There are now seven analysts covering the company, up from five only three months ago. Five rate the stock as a buy, one as overweight, and the other as a hold. According to their estimates, Sandstorm trades at 10 times estimated cash flow for 2013, a much more attractive multiple than their royalty-streaming peers.
It is rare that these bigger companies trade at reasonable multiples. The surging popularity of gold, spurred on by commercials on financial television and inflation fears, tend to add a premium to more established gold stocks. Historically, royalty streaming companies have traded at an average of 25 times cash flow.
Sandstorm Gold, of course, is not free of risk. Like all metal royalty streamers, the company can take a hit if its partners miss production targets. If the mining partners produce less than expected, or meet obligations later than agreed, it could hurt Sandstorm’s bottom line. The production estimates are established by an impartial third party, but those estimates could be wrong.
The company works with extractors on advanced stage mines where the total haul is easier to ascertain. We think that as the company matures, it might be able to take riskier bets on less developed mines.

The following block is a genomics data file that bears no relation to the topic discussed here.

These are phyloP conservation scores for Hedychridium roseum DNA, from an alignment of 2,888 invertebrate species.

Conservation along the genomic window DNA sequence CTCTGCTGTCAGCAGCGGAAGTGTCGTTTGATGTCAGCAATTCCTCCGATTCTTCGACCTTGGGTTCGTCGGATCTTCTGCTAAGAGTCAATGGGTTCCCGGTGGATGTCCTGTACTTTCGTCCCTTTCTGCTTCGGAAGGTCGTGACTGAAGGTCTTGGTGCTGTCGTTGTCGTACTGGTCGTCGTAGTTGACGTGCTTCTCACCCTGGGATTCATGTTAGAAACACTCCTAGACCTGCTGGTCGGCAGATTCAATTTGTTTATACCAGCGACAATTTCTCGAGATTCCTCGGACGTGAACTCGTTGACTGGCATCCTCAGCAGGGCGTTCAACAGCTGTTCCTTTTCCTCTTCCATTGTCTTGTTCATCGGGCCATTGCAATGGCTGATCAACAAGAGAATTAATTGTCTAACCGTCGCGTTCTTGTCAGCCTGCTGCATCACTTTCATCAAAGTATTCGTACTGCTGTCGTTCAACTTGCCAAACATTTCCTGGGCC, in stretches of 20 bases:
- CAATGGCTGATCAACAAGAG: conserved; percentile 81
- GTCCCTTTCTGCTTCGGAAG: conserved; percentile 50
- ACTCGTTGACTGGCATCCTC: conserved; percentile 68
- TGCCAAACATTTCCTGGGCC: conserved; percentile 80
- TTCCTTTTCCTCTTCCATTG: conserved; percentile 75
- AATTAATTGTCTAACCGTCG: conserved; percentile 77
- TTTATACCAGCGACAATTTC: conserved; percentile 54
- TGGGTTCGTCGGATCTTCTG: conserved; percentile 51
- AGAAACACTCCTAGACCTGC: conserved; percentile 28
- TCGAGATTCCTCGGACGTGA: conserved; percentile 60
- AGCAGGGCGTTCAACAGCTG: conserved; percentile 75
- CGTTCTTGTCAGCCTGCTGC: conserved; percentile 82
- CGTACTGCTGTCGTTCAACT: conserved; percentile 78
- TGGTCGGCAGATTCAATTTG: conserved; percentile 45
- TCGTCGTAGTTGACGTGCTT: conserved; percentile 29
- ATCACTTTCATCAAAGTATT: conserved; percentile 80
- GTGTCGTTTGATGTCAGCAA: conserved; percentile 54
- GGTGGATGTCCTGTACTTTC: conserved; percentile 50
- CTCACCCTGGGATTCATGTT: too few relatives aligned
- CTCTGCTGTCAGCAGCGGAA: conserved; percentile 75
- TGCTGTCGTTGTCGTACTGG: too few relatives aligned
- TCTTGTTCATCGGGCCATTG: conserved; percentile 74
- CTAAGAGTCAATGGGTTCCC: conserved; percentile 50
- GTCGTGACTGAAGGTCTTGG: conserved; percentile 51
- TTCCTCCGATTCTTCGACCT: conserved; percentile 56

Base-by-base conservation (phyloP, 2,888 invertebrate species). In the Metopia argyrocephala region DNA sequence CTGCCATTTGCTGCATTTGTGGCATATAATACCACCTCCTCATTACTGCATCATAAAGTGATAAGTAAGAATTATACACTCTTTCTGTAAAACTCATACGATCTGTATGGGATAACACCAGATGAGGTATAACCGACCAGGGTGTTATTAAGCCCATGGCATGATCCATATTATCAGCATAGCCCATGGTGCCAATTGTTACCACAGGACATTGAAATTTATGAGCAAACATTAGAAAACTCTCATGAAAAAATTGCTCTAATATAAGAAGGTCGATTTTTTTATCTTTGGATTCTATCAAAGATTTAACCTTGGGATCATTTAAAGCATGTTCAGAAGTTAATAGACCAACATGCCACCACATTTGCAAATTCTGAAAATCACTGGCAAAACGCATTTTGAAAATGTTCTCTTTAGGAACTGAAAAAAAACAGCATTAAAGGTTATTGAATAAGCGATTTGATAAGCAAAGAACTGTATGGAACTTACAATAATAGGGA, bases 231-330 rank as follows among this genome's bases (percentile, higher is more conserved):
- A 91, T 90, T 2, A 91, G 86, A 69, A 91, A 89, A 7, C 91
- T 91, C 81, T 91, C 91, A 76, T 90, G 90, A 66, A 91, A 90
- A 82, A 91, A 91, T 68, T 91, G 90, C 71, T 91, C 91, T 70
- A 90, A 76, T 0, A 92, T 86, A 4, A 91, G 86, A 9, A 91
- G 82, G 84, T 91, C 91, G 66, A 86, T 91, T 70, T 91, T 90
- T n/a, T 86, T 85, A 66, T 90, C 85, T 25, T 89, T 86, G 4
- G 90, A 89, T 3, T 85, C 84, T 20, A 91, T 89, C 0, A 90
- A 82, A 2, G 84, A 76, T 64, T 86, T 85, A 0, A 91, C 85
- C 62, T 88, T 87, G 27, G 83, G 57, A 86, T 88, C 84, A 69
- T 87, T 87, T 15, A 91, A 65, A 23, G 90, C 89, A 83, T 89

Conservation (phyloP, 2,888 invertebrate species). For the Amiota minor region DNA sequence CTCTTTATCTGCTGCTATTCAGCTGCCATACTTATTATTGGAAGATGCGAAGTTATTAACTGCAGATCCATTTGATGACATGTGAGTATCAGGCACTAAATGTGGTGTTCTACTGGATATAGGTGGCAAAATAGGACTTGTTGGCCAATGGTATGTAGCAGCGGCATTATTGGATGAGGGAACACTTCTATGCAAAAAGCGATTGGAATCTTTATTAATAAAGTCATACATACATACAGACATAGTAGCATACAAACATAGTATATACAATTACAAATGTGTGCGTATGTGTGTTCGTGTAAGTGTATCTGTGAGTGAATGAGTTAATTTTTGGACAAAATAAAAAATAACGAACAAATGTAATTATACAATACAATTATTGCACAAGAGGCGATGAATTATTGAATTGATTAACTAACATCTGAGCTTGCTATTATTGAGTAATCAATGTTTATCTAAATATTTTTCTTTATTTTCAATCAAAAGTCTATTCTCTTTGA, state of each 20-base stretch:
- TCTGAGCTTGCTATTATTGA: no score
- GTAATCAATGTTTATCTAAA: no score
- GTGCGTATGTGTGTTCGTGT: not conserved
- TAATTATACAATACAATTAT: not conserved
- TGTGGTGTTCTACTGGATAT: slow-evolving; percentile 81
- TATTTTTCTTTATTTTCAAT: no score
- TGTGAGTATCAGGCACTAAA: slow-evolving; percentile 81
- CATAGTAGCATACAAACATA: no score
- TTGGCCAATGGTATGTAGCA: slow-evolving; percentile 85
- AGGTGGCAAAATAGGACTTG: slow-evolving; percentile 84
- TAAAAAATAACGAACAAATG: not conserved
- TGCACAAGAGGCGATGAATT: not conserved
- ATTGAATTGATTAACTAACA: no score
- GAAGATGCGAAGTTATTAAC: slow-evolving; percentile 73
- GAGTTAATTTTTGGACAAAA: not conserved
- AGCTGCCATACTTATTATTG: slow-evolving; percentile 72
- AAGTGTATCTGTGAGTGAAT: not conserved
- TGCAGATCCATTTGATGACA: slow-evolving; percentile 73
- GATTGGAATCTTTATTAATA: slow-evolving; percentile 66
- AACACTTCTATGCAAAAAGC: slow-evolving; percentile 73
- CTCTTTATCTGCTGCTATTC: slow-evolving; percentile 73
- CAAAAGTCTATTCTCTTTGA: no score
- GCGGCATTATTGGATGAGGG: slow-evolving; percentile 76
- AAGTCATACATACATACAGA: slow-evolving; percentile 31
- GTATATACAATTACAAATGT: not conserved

Since royalties are often purchased up-front and far below the current gold price, only a precipitous drop in gold prices would hurt Sandstorm’s bottom line. As for the Brazil deal we mentioned earlier, it risks the initial up-front payment of $75 million. The only scenarios in which this could result in a write down is if the mine falls far short of the third party estimates of its lifetime production, or if the price of gold falls below $400 an ounce. In such a case, Sandstorm can simply stop purchasing gold from the mine.
In conclusion, Sandstorm is a high-growth company with superb leadership that is already turning a healthy profit. Their business model presents fat margins, but few risks. We believe that the company is undervalued on an absolute basis and there is plenty of room for Sandstorm to grow.
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Partners Mark J. Foley and Tina Larsson manage the Pendo International Strategy for international investment specialist Pendo LLC in New York City. Their firm holds a long position in Sandstorm.